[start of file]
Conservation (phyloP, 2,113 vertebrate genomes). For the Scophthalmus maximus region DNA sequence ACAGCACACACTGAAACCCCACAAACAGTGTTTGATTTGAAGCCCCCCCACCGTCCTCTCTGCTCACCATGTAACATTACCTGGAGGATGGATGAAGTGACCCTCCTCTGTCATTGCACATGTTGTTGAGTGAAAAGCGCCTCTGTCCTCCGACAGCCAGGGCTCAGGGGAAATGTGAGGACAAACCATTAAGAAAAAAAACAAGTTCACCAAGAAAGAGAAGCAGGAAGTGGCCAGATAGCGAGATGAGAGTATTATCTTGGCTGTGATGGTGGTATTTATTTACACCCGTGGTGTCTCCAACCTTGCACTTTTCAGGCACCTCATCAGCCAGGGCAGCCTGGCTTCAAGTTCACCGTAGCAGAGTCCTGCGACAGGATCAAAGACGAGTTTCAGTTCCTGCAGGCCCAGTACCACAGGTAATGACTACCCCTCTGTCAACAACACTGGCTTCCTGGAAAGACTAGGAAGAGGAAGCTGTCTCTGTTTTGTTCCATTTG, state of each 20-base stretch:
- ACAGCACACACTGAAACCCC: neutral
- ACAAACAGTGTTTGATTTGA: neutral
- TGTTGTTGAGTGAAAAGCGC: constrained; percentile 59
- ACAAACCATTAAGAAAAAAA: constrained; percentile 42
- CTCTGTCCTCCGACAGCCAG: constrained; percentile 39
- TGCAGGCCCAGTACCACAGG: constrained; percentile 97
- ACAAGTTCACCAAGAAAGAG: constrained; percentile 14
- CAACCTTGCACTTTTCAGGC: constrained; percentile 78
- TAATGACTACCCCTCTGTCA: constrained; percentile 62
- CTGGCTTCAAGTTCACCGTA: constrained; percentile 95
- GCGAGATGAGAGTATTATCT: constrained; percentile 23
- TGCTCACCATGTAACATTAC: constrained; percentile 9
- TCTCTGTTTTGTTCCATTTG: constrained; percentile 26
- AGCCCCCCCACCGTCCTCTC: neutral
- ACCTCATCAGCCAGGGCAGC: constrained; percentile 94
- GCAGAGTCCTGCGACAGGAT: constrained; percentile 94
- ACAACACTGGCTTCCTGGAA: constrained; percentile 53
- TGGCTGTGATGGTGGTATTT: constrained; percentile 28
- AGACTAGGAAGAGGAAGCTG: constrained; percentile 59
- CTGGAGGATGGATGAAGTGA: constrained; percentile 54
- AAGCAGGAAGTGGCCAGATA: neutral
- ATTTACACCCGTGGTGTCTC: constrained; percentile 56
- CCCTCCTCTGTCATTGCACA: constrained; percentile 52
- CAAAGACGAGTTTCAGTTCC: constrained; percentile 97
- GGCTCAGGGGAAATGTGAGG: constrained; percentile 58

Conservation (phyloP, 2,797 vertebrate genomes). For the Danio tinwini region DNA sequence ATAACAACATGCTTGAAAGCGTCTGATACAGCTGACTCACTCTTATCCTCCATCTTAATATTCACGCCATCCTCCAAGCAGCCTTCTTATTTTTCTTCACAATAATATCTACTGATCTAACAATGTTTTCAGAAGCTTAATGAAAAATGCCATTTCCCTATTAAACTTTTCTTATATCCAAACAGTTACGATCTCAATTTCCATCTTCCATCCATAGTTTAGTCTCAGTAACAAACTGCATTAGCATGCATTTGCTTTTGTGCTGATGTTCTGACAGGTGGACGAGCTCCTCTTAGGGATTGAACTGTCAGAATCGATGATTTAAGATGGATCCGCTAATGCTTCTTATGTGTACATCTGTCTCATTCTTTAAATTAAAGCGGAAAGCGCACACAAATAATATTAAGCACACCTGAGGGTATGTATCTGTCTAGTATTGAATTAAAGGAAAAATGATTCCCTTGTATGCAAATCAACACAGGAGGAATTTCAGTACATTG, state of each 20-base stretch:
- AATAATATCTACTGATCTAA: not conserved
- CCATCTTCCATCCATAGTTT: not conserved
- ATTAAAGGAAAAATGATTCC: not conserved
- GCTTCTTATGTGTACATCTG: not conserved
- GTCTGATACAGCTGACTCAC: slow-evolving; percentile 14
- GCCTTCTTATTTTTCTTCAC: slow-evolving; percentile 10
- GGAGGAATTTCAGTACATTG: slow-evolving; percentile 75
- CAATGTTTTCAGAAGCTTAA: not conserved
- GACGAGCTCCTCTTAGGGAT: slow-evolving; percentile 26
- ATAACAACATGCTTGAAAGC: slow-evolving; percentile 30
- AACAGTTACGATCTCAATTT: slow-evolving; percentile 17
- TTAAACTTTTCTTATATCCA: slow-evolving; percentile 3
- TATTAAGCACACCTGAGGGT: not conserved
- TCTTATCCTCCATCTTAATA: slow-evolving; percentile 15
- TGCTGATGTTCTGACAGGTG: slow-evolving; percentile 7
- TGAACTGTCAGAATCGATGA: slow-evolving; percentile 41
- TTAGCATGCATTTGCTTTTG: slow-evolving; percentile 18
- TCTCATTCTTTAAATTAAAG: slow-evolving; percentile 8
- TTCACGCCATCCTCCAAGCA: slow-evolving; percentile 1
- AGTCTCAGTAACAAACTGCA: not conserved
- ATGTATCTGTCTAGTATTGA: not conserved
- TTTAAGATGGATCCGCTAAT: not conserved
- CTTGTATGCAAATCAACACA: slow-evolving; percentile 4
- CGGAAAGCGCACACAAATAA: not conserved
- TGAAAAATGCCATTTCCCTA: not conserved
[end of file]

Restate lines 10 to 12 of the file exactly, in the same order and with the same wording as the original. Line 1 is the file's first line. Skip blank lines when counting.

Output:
- TAATGACTACCCCTCTGTCA: constrained; percentile 62
- CTGGCTTCAAGTTCACCGTA: constrained; percentile 95
- GCGAGATGAGAGTATTATCT: constrained; percentile 23